New Hampshire School Admits $17K Dining Hall Table Was 'Mistake' - NECN
New Hampshire

New Hampshire

The latest news from around the state

New Hampshire School Admits $17K Dining Hall Table Was 'Mistake'

    processing...

    NEWSLETTERS

    The University of New Hampshire admits that its new $17,570 dining hall table, which includes an illuminated top with adjustable LED lights, wasn't the best idea. (Published Thursday, April 28, 2016)

    The University of New Hampshire admits that its new $17,570 dining hall table, which includes an illuminated top with adjustable LED lights, wasn't the best idea.

    "This was wrong," said UNH Spokesperson Erika Mantz. "This was a mistake."

    At lunchtime inside the newly renovated Holloway Commons Dining Hall, students can put their food down on a table that's worth more than a year of in-state tuition.

    "That's pretty pathetic," said UNH sophomore Patrick Doyle.

    The table does have a flashy LED light-up display on the tabletop, but still, many students are less than amused by the price tag.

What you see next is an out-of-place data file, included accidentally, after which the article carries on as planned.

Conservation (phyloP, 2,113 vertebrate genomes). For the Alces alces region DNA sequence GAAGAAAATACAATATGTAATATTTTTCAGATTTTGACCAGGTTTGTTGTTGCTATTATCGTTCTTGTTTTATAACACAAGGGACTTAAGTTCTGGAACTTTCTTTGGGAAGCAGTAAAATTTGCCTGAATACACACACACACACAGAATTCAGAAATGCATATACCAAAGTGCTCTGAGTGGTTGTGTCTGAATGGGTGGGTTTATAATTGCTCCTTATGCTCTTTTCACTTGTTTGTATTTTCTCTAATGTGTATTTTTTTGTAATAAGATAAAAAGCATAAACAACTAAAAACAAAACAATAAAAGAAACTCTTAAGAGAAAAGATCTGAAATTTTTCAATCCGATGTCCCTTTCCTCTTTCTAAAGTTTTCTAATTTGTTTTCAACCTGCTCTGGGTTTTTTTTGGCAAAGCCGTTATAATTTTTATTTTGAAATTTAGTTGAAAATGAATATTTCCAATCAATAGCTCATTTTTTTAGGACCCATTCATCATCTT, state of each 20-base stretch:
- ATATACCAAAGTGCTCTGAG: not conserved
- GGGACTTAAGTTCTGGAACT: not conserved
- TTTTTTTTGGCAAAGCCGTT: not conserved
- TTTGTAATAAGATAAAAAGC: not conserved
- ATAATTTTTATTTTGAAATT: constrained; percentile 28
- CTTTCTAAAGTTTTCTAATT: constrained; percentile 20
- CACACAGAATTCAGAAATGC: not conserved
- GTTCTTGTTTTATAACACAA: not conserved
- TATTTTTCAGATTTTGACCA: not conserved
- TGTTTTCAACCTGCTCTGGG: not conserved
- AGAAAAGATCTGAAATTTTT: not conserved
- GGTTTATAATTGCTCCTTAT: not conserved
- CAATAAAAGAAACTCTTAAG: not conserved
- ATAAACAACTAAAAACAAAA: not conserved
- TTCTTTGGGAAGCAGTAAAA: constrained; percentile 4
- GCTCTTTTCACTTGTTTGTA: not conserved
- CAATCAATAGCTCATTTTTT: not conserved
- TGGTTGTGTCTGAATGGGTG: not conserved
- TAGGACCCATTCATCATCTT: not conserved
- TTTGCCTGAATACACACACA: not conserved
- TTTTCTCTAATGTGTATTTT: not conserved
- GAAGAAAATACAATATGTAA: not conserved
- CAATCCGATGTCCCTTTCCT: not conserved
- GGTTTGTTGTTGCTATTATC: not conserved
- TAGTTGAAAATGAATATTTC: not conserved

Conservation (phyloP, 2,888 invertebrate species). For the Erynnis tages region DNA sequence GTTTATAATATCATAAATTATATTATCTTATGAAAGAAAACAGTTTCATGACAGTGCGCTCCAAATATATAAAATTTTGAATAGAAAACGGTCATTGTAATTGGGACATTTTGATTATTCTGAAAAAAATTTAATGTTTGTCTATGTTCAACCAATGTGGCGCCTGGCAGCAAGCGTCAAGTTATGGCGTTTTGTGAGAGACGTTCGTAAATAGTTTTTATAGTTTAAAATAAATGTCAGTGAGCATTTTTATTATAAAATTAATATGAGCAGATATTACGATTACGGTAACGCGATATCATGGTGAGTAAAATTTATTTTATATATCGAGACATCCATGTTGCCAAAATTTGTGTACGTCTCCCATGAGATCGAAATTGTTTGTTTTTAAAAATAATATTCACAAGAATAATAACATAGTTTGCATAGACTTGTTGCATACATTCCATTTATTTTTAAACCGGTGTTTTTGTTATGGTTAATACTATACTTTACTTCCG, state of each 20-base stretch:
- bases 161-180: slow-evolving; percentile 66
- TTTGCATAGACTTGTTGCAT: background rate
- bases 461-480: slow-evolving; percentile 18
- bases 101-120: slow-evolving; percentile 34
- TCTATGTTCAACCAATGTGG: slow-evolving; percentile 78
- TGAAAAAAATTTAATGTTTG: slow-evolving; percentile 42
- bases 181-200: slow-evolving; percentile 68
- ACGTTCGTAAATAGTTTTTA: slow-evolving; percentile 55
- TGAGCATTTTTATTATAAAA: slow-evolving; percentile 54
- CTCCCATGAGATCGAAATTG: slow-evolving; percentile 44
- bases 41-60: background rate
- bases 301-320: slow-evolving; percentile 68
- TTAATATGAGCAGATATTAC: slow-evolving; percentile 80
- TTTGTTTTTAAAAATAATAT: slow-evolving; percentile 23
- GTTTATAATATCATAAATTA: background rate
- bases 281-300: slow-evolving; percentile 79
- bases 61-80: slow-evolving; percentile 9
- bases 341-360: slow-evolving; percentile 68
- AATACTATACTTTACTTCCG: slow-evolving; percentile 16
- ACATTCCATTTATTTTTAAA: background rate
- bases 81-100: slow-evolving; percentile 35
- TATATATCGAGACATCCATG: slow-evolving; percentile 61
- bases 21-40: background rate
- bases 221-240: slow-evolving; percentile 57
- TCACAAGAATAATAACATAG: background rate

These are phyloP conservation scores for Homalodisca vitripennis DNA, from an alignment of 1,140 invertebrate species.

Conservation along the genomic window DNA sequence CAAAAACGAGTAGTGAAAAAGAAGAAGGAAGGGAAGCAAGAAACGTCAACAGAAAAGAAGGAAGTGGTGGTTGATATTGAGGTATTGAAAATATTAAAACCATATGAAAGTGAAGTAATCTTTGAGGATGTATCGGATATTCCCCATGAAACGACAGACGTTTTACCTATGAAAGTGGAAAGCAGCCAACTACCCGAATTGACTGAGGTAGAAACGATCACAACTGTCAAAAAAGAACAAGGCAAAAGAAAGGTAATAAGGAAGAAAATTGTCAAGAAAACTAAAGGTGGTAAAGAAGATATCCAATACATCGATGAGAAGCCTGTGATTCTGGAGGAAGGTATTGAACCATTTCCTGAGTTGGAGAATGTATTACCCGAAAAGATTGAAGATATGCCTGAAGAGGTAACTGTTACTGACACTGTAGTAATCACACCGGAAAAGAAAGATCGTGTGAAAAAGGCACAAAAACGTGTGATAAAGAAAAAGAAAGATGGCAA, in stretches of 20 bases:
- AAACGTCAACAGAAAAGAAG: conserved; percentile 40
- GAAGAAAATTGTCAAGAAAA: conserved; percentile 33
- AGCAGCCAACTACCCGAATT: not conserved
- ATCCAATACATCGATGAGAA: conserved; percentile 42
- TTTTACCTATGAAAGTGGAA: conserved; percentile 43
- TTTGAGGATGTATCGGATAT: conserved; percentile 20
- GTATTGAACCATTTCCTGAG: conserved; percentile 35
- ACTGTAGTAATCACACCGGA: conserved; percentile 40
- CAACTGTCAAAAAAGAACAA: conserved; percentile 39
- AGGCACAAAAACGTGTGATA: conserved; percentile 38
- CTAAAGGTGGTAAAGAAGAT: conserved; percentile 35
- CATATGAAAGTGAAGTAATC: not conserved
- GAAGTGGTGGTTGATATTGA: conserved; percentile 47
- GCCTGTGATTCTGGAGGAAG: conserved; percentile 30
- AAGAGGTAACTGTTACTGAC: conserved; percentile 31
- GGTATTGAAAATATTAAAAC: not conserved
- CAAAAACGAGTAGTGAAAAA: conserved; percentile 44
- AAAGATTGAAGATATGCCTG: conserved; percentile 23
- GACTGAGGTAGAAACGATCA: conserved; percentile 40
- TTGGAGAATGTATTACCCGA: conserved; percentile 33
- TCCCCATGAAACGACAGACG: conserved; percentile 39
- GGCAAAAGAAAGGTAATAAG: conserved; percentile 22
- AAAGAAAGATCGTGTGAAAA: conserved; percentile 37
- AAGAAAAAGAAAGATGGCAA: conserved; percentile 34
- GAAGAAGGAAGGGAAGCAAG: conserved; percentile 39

"Seventeen thousand dollars is, like, ridiculous to spend on a table," said UNH freshman Shannon Bryant.

    The astronomically-priced table seats 16 students.

    "We have one of the highest tuition for in-state tuition so it's a little frustrating," Bryant said.

    Mantz says the table was so expensive because it is custom built using recycled material from the old dining hall prior to renovations, has a programmable LED light display, and needed to be transported from the Midwest, "Where can you go to get a light-up, colored table," asked Sophomore Sean Brodeur. "You can't, this is unique to UNH."

    Brodeur and his buddies sat at the table in protest of the negative backlash the school's getting over the purchase.

    "My argument is the table is an art piece and there are all sorts of modern art these days made out of scraps that cost millions of dollars," said UNH sophomore Matthew Johnston.

    Mantz says the concept was to create spot for culinary demonstrations that doubled as a dining hall table. The price tag, she says, was not part of the plan.

    "A full review is underway to determine how this happened and how we can prevent it from happening again in the future," Mantz said.

    Despite the buyer's remorse, there are no returns. So, good for Brodeur and Johnston, the table's here to stay.

    "I think it's awesome," said Brodeur.

    Get the latest from necn anywhere, anytime

    • Download the App

      Available for IOS and Android